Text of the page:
5. The letter authors also quote lack of evidence of ECMO efficacy, which was cited in a recent Brazilian systematic review and metanalysis(7) about adult patients with three studies. Two of these studies evaluated patients with severe influenza A (H1N1) pneumonitis in France(8) and the United Kingdom.(9) These studies had retrospective data analysis with propensity score matching. Both studies were positive when all ECMO supported patients were analyzed. However, due to the extreme severity of the ECMO group and absence of pairs with such severity in the control group, some patients in the control group were replicated. When replications were excluded, the final results of this metanalysis did not favor the use of ECMO. Additionally, the pregnant and more severe patients of the ECMO supported group were excluded from such negative analysis.(8) It is notable that ECMO selection criteria include those more severe patients and pregnant women. Therefore, such results are sensitive to the analysis.

In summary, the first Brazilian ECMO technology costs required hypothetical analysis; however, the data analysis is ongoing in the Brazilian environment. The best currently available evidence shows that ECMO is a salvage therapy for selected patients. There were current examples in the influenza A H1N1 epidemics and in Porto Alegre after the Santa Maria Boate Kiss disaster when a Canadian assistance team offered ECMO support for three surviving patients. The model of the ECMO reference centers was and is being adopted internationally. ECMO is a complex technology requiring in-depth training. It is worth evaluating severely ill patients,(4,9) which can help to answer this question for the Brazilian citizens.

Marcelo Park, Pedro Vitale Mendes, and Evelinda Marramon Trindade, on behalf of authors - Hospital das Clínicas, Faculdade de Medicina, Universidade de São Paulo - São Paulo (SP), Brazil.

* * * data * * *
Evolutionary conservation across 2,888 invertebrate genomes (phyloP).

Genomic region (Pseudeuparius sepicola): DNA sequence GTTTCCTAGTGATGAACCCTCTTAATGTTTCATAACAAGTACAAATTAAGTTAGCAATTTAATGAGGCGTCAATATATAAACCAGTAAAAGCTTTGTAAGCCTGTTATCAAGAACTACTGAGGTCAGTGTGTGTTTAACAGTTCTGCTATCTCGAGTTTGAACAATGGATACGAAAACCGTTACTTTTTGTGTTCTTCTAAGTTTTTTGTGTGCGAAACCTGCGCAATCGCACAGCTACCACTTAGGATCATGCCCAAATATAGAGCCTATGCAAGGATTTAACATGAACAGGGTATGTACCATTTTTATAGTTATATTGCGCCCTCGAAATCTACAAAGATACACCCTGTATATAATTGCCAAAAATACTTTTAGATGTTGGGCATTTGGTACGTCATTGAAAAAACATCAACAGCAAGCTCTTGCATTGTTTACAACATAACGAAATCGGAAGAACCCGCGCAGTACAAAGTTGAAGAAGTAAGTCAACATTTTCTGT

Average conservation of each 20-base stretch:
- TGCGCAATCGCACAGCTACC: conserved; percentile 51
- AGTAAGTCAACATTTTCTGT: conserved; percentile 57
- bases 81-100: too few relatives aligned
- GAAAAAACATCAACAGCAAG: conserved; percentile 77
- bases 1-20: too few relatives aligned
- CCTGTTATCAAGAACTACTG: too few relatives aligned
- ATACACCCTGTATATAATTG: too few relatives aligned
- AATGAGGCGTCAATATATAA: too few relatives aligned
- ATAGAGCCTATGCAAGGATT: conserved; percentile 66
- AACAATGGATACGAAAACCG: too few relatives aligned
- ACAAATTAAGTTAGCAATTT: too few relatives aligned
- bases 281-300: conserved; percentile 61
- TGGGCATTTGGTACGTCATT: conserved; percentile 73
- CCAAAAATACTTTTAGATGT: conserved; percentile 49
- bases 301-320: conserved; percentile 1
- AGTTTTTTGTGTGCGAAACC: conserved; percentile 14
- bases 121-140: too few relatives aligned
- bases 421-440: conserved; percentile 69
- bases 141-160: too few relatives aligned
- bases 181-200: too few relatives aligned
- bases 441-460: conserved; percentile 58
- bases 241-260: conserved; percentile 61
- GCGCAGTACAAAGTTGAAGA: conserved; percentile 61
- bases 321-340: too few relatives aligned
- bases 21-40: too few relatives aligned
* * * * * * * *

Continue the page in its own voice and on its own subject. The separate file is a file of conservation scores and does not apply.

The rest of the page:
REFERENCES

Park M, Mendes PV, Zampieri FG, Azevedo LC, Costa EL, Antoniali F, et al. The economic effect of extracorporeal membrane oxygenation to support adults with severe respiratory failure in Brazil: a hypothetical analysis. Rev Bras Ter Intensiva. 2014;26(3):253-62.
Azevedo LC, Park M, Salluh JI, Rea-Neto A, Souza-Dantas VC, Varaschin P, Oliveira MC, Tierno PF, Dal-Pizzol F, Silva UV, Knibel M, Nassar AP Jr, Alves RA, Ferreira JC, Teixeira C, Rezende V, Martinez A, Luciano PM, Schettino G, Soares M; The ERICC (Epidemiology of Respiratory Insufficiency in Critical Care) investigators. Clinical outcomes of patients requiring ventilatory support in Brazilian intensive care units: a multicenter, prospective, cohort study. Crit Care. 2013;17(2):R63.
Park M, Azevedo LC, Mendes PV, Carvalho CR, Amato MB, Schettino GP, et al. First-year experience of a Brazilian tertiary medical center in supporting severely ill patients using extracorporeal membrane oxygenation. Clinics (Sao Paulo). 2012;67(10):1157-63.
Peek GJ, Mugford M, Tiruvoipati R, Wilson A, Allen E, Thalanany MM, et al. Efficacy and economic assessment of conventional ventilatory support versus extracorporeal membrane oxygenation for severe adult respiratory failure (CESAR): a multicentre randomised controlled trial. Lancet. 2009;374(9698):1351-63.
Herridge MS, Tansey CM, Matté A, Tomlinson G, Diaz-Granados N, Cooper A, Guest CB, Mazer CD, Mehta S, Stewart TE, Kudlow P, Cook D, Slutsky AS, Cheung AM; Canadian Critical Care Trials Group. Functional disability 5 years after acute respiratory distress syndrome. N Engl J Med. 2011;364(14):1293-304.
Ventilation with lower tidal volumes as compared with traditional tidal volumes for acute lung injury and the acute respiratory distress syndrome. The Acute Respiratory Distress Syndrome Network. N Engl J Med. 2000;342(18):1301-8.
Zampieri FG, Mendes PV, Ranzani OT, Taniguchi LU, Pontes Azevedo LC, Vieira Costa EL, et al. Extracorporeal membrane oxygenation for severe respiratory failure in adult patients: a systematic review and meta-analysis of current evidence. J Crit Care. 2013;28(6):998-1005.
Pham T, Combes A, Rozé H, Chevret S, Mercat A, Roch A, Mourvillier B, Ara-Somohano C, Bastien O, Zogheib E, Clavel M, Constan A, Marie Richard JC, Brun-Buisson C, Brochard L; REVA Research Network. Extracorporeal membrane oxygenation for pandemic influenza A(H1N1)-induced acute respiratory distress syndrome: a cohort study and propensity-matched analysis. Am J Respir Crit Care Med. 2013;187(3):276-85.
Noah MA, Peek GJ, Finney SJ, Griffiths MJ, Harrison DA, Grieve R, et al. Referral to an extracorporeal membrane oxygenation center and mortality among patients with severe 2009 influenza A(H1N1). JAMA. 2011;306(15):1659-68.